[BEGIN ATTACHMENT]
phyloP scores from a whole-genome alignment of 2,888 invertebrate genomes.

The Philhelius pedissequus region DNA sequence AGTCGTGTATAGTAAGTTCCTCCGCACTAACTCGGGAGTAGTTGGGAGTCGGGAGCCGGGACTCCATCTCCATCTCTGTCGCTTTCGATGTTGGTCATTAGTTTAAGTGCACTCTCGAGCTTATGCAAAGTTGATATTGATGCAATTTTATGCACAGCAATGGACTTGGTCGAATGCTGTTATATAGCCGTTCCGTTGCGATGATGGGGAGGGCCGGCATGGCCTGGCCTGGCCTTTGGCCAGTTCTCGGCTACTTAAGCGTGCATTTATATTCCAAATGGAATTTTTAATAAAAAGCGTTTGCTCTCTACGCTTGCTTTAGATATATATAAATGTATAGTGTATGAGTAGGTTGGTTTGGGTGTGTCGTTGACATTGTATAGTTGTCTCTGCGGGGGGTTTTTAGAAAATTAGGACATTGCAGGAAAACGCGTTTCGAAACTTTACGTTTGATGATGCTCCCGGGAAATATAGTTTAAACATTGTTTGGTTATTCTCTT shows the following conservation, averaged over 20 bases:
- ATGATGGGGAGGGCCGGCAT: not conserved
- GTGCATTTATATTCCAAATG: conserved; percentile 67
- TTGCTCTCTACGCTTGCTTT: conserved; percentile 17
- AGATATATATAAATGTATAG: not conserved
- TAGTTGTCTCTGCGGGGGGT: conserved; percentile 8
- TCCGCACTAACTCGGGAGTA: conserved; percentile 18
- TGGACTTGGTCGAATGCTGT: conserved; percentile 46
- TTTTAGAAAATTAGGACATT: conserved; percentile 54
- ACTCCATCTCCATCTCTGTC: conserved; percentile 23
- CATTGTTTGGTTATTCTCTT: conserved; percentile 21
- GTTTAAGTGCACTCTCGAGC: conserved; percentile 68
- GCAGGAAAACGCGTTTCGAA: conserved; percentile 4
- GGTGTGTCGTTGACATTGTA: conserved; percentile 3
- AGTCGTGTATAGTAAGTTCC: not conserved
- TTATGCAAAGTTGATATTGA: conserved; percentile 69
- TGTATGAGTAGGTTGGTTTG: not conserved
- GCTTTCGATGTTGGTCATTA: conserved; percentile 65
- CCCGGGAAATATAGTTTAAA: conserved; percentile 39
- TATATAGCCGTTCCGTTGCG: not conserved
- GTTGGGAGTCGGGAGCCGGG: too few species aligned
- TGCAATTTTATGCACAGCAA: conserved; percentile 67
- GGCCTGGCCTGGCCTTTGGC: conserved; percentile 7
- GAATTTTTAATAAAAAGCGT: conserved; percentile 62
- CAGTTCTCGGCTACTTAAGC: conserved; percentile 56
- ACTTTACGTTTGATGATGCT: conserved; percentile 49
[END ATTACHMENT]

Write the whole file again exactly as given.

phyloP scores from a whole-genome alignment of 2,888 invertebrate genomes.

The Philhelius pedissequus region DNA sequence AGTCGTGTATAGTAAGTTCCTCCGCACTAACTCGGGAGTAGTTGGGAGTCGGGAGCCGGGACTCCATCTCCATCTCTGTCGCTTTCGATGTTGGTCATTAGTTTAAGTGCACTCTCGAGCTTATGCAAAGTTGATATTGATGCAATTTTATGCACAGCAATGGACTTGGTCGAATGCTGTTATATAGCCGTTCCGTTGCGATGATGGGGAGGGCCGGCATGGCCTGGCCTGGCCTTTGGCCAGTTCTCGGCTACTTAAGCGTGCATTTATATTCCAAATGGAATTTTTAATAAAAAGCGTTTGCTCTCTACGCTTGCTTTAGATATATATAAATGTATAGTGTATGAGTAGGTTGGTTTGGGTGTGTCGTTGACATTGTATAGTTGTCTCTGCGGGGGGTTTTTAGAAAATTAGGACATTGCAGGAAAACGCGTTTCGAAACTTTACGTTTGATGATGCTCCCGGGAAATATAGTTTAAACATTGTTTGGTTATTCTCTT shows the following conservation, averaged over 20 bases:
- ATGATGGGGAGGGCCGGCAT: not conserved
- GTGCATTTATATTCCAAATG: conserved; percentile 67
- TTGCTCTCTACGCTTGCTTT: conserved; percentile 17
- AGATATATATAAATGTATAG: not conserved
- TAGTTGTCTCTGCGGGGGGT: conserved; percentile 8
- TCCGCACTAACTCGGGAGTA: conserved; percentile 18
- TGGACTTGGTCGAATGCTGT: conserved; percentile 46
- TTTTAGAAAATTAGGACATT: conserved; percentile 54
- ACTCCATCTCCATCTCTGTC: conserved; percentile 23
- CATTGTTTGGTTATTCTCTT: conserved; percentile 21
- GTTTAAGTGCACTCTCGAGC: conserved; percentile 68
- GCAGGAAAACGCGTTTCGAA: conserved; percentile 4
- GGTGTGTCGTTGACATTGTA: conserved; percentile 3
- AGTCGTGTATAGTAAGTTCC: not conserved
- TTATGCAAAGTTGATATTGA: conserved; percentile 69
- TGTATGAGTAGGTTGGTTTG: not conserved
- GCTTTCGATGTTGGTCATTA: conserved; percentile 65
- CCCGGGAAATATAGTTTAAA: conserved; percentile 39
- TATATAGCCGTTCCGTTGCG: not conserved
- GTTGGGAGTCGGGAGCCGGG: too few species aligned
- TGCAATTTTATGCACAGCAA: conserved; percentile 67
- GGCCTGGCCTGGCCTTTGGC: conserved; percentile 7
- GAATTTTTAATAAAAAGCGT: conserved; percentile 62
- CAGTTCTCGGCTACTTAAGC: conserved; percentile 56
- ACTTTACGTTTGATGATGCT: conserved; percentile 49